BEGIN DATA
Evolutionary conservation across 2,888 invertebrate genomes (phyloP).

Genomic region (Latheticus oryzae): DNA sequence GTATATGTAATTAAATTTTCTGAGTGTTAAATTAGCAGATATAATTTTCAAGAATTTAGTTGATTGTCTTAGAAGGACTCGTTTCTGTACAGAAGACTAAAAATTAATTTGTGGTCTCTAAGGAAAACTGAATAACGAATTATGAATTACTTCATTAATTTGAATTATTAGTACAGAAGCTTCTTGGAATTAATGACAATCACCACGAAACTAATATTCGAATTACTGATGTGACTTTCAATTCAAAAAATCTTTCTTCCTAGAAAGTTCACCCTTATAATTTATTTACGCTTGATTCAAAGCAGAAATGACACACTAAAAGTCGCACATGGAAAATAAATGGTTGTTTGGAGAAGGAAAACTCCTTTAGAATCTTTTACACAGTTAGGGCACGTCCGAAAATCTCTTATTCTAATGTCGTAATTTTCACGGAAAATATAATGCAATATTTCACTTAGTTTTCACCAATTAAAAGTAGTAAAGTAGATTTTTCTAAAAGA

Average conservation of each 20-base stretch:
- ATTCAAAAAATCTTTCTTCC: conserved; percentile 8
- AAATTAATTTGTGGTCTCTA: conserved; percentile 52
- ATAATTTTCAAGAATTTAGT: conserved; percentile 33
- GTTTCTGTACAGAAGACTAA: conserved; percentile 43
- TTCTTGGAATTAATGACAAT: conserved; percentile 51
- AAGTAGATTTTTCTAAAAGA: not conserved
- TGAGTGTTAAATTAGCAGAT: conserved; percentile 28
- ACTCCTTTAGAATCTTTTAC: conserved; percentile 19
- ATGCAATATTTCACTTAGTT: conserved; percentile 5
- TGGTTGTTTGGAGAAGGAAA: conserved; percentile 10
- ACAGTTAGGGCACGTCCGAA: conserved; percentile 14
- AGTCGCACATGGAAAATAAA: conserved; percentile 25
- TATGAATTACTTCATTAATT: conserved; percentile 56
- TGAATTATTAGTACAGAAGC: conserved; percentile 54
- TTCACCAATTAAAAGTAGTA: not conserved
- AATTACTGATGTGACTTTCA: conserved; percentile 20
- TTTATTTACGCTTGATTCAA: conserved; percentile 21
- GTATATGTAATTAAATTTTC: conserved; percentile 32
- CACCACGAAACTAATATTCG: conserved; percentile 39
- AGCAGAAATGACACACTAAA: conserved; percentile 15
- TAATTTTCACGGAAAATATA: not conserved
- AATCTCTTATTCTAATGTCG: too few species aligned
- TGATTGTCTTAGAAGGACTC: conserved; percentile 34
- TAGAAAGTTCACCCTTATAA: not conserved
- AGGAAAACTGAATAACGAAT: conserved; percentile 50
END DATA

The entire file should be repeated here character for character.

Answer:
Evolutionary conservation across 2,888 invertebrate genomes (phyloP).

Genomic region (Latheticus oryzae): DNA sequence GTATATGTAATTAAATTTTCTGAGTGTTAAATTAGCAGATATAATTTTCAAGAATTTAGTTGATTGTCTTAGAAGGACTCGTTTCTGTACAGAAGACTAAAAATTAATTTGTGGTCTCTAAGGAAAACTGAATAACGAATTATGAATTACTTCATTAATTTGAATTATTAGTACAGAAGCTTCTTGGAATTAATGACAATCACCACGAAACTAATATTCGAATTACTGATGTGACTTTCAATTCAAAAAATCTTTCTTCCTAGAAAGTTCACCCTTATAATTTATTTACGCTTGATTCAAAGCAGAAATGACACACTAAAAGTCGCACATGGAAAATAAATGGTTGTTTGGAGAAGGAAAACTCCTTTAGAATCTTTTACACAGTTAGGGCACGTCCGAAAATCTCTTATTCTAATGTCGTAATTTTCACGGAAAATATAATGCAATATTTCACTTAGTTTTCACCAATTAAAAGTAGTAAAGTAGATTTTTCTAAAAGA

Average conservation of each 20-base stretch:
- ATTCAAAAAATCTTTCTTCC: conserved; percentile 8
- AAATTAATTTGTGGTCTCTA: conserved; percentile 52
- ATAATTTTCAAGAATTTAGT: conserved; percentile 33
- GTTTCTGTACAGAAGACTAA: conserved; percentile 43
- TTCTTGGAATTAATGACAAT: conserved; percentile 51
- AAGTAGATTTTTCTAAAAGA: not conserved
- TGAGTGTTAAATTAGCAGAT: conserved; percentile 28
- ACTCCTTTAGAATCTTTTAC: conserved; percentile 19
- ATGCAATATTTCACTTAGTT: conserved; percentile 5
- TGGTTGTTTGGAGAAGGAAA: conserved; percentile 10
- ACAGTTAGGGCACGTCCGAA: conserved; percentile 14
- AGTCGCACATGGAAAATAAA: conserved; percentile 25
- TATGAATTACTTCATTAATT: conserved; percentile 56
- TGAATTATTAGTACAGAAGC: conserved; percentile 54
- TTCACCAATTAAAAGTAGTA: not conserved
- AATTACTGATGTGACTTTCA: conserved; percentile 20
- TTTATTTACGCTTGATTCAA: conserved; percentile 21
- GTATATGTAATTAAATTTTC: conserved; percentile 32
- CACCACGAAACTAATATTCG: conserved; percentile 39
- AGCAGAAATGACACACTAAA: conserved; percentile 15
- TAATTTTCACGGAAAATATA: not conserved
- AATCTCTTATTCTAATGTCG: too few species aligned
- TGATTGTCTTAGAAGGACTC: conserved; percentile 34
- TAGAAAGTTCACCCTTATAA: not conserved
- AGGAAAACTGAATAACGAAT: conserved; percentile 50